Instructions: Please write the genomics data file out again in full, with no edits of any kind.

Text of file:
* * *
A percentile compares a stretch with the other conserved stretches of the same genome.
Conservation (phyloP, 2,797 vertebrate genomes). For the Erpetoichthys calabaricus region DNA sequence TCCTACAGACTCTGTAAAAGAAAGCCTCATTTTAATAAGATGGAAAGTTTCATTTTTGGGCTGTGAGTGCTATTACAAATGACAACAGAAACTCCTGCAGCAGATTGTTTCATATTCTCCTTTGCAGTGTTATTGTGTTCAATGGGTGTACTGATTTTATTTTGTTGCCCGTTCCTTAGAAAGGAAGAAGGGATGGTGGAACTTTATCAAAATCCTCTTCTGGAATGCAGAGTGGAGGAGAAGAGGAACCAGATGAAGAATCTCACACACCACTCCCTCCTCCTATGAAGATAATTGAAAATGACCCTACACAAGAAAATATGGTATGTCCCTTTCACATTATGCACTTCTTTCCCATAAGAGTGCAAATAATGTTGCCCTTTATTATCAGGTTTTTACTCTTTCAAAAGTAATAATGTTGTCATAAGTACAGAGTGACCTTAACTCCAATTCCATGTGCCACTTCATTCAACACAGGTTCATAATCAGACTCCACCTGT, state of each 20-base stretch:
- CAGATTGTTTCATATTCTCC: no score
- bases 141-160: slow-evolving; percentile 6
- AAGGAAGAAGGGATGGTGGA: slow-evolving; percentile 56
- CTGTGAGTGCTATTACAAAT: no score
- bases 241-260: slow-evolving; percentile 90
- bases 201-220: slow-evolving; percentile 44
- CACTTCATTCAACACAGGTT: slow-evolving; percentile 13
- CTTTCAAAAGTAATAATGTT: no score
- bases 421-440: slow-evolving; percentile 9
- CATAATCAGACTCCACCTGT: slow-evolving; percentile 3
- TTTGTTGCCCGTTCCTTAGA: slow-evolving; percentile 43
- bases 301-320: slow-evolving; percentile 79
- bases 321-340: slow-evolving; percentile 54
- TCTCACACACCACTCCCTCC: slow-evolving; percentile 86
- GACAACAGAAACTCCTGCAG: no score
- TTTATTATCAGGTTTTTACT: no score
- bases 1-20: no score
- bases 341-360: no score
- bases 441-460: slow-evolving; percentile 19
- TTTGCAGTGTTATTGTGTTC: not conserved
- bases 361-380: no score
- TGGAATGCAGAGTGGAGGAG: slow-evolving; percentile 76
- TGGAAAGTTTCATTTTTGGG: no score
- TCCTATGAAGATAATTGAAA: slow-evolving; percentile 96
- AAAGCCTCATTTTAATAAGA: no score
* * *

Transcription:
A percentile compares a stretch with the other conserved stretches of the same genome.
Conservation (phyloP, 2,797 vertebrate genomes). For the Erpetoichthys calabaricus region DNA sequence TCCTACAGACTCTGTAAAAGAAAGCCTCATTTTAATAAGATGGAAAGTTTCATTTTTGGGCTGTGAGTGCTATTACAAATGACAACAGAAACTCCTGCAGCAGATTGTTTCATATTCTCCTTTGCAGTGTTATTGTGTTCAATGGGTGTACTGATTTTATTTTGTTGCCCGTTCCTTAGAAAGGAAGAAGGGATGGTGGAACTTTATCAAAATCCTCTTCTGGAATGCAGAGTGGAGGAGAAGAGGAACCAGATGAAGAATCTCACACACCACTCCCTCCTCCTATGAAGATAATTGAAAATGACCCTACACAAGAAAATATGGTATGTCCCTTTCACATTATGCACTTCTTTCCCATAAGAGTGCAAATAATGTTGCCCTTTATTATCAGGTTTTTACTCTTTCAAAAGTAATAATGTTGTCATAAGTACAGAGTGACCTTAACTCCAATTCCATGTGCCACTTCATTCAACACAGGTTCATAATCAGACTCCACCTGT, state of each 20-base stretch:
- CAGATTGTTTCATATTCTCC: no score
- bases 141-160: slow-evolving; percentile 6
- AAGGAAGAAGGGATGGTGGA: slow-evolving; percentile 56
- CTGTGAGTGCTATTACAAAT: no score
- bases 241-260: slow-evolving; percentile 90
- bases 201-220: slow-evolving; percentile 44
- CACTTCATTCAACACAGGTT: slow-evolving; percentile 13
- CTTTCAAAAGTAATAATGTT: no score
- bases 421-440: slow-evolving; percentile 9
- CATAATCAGACTCCACCTGT: slow-evolving; percentile 3
- TTTGTTGCCCGTTCCTTAGA: slow-evolving; percentile 43
- bases 301-320: slow-evolving; percentile 79
- bases 321-340: slow-evolving; percentile 54
- TCTCACACACCACTCCCTCC: slow-evolving; percentile 86
- GACAACAGAAACTCCTGCAG: no score
- TTTATTATCAGGTTTTTACT: no score
- bases 1-20: no score
- bases 341-360: no score
- bases 441-460: slow-evolving; percentile 19
- TTTGCAGTGTTATTGTGTTC: not conserved
- bases 361-380: no score
- TGGAATGCAGAGTGGAGGAG: slow-evolving; percentile 76
- TGGAAAGTTTCATTTTTGGG: no score
- TCCTATGAAGATAATTGAAA: slow-evolving; percentile 96
- AAAGCCTCATTTTAATAAGA: no score